Android Smartphone Security
Our daily lives become more and more dependent on smartphones due to their high processing power and increased capabilities. Smartphones have features of both a mobile phone and a computer, allowing us to talk, text, tweet, email, browse the Internet, make purchases, manage bank accounts, and take pictures. “Smartphones’ popularity and relatively lax security have made them attractive targets for attackers to invade smartphones in various paths”.
Changes have been created in the mobile phone landscape with the introduction of smart phones running Android. Android is an open smartphone platform developed by the Google-led Open Handset Alliance. Scholars predict that the Android will control 45.4 percent of the market share by 2015 due to its open source nature and adoption by telecommunications providers worldwide. In fact, Open mobile platforms like Android provide an opportunity for consumers to access more applications. Applications can be installed on Android devices through the Android Market and other untrusted third party sites. Recent studies indicate that there are malicious applications that can be uploaded onto app stores and then successfully advertised to users. These malicious applications will access to a user’s personal information, all messages, network communication and services that cost money. Similarly, Kaspersky’s Internet security experts (2012) reported on more than 35,000 malicious Android programs. They explained the reasons for the huge growth in Android malware:
- “The Android platform has become the most widespread operating system (OS) for new smartphones – it has over 70% market share.
- The open nature of the Android OS, the ease with which apps can be created, and the wide variety of (unofficial) application markets all have an influence on security.”
In line with this idea, a study has been recently conducted by a group of researchers at University of New Haven (UNHeFREG) to discover security issues within the social media, chatting, and dating app market on android. They observed app network traffic to find unencrypted data transmissions. They created a test network using Windows 7’s virtual miniport adapter. Then, they connected the android phone to this network to monitor all traffic being sent and received by the android device. An iPad was connected outside the test network and was used to exchange data to the android device. With this setup, they were able to capture a great deal of sensitive user information. In addition, they conducted server storage analysis and device storage analysis to find out how apps store user data on the server and device. Finally, they reported that anyone who uses many popular android apps (such as Instagram, Okcupid, ooVoo, Tango, Klk, Nimbuzz, MeetMe, MessageMe, TextMe, Grindr, HeyWire, Hike, and textPlus) is in danger of confidential data breaches. It would seem that the current Android security architecture and operating system cannot provide adequate security for Android mobile phone users.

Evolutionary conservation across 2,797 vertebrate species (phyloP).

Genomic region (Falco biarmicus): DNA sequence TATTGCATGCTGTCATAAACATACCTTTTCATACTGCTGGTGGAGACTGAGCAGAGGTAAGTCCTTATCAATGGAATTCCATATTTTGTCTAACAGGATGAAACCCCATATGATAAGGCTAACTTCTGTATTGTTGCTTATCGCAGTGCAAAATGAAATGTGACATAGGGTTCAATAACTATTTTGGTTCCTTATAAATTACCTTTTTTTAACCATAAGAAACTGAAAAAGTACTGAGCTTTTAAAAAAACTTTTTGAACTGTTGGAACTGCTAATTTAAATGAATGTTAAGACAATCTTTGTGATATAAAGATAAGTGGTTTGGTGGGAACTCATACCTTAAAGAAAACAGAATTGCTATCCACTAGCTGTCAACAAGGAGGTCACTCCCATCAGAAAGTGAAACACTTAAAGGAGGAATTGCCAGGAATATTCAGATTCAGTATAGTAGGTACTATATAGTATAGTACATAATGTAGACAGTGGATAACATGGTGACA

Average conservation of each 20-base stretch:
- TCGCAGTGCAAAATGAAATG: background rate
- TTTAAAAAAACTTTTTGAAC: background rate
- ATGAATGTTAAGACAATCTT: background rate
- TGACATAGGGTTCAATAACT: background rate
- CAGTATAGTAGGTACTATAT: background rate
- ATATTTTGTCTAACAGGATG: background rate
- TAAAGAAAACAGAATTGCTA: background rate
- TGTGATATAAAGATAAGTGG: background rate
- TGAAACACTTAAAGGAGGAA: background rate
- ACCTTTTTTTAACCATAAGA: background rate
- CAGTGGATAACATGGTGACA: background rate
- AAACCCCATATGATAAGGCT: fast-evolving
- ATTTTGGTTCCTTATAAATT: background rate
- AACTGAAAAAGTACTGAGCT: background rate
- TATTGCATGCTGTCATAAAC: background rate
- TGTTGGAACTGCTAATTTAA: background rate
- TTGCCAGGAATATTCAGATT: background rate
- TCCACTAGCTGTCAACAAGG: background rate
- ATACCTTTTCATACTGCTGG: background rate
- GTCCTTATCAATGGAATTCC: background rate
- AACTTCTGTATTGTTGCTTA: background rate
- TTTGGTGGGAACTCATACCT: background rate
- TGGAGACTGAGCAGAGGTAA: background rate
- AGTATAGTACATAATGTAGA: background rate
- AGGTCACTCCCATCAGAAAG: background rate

As discussed above, the current Android security system has multiple flaws and Android users need new ways to protect their private personal data from a malicious attack. In order to improve our smartphone security, Fraces (2014) suggested several tips as follows: Selecting strong password or pattern; Installing and updating security solutions; Downloading applications only from trusted and reliable sources; Checking our apps permissions and rights; Performing regular updates of the O.S on our device; Preparing back up from our information frequently; Encrypting our confidential information; Beware of entering sensitive information on our smartphone; and Avoiding jailbraking or rooting of the device.
By Mojgan Afshari
Mojgan Afshari is a senior lecturer in the Department of Educational Management, Planning and Policy at the University of Malaya. She earned a Bachelor of Science in Industrial Applied Chemistry from Tehran, Iran. Then, she completed her Master’s degree in Educational Administration. After living in Malaysia for a few years, she pursued her PhD in Educational Administration with a focus on ICT use in education from the University Putra Malaysia.She currently teaches courses in managing change and creativity and statistics in education at the graduate level. Her research areas include teaching and learning with ICT, school technology leadership, Educational leadership, and creativity. She is a member of several professional associations and editor of the Journal of Education. She has written or co-authored articles in the following journals: Journal of Technology, Pedagogy and Education, The Turkish Online Journal of Educational Technology, International Journal of Education and Information Technologies, International Journal of Instruction, International Journal of Learning, European Journal of Social Sciences, Asia Pacific Journal of Cancer Prevention, Life Science Journal, Australian Journal of Basic and Applied Sciences, Scientific Research and Essays.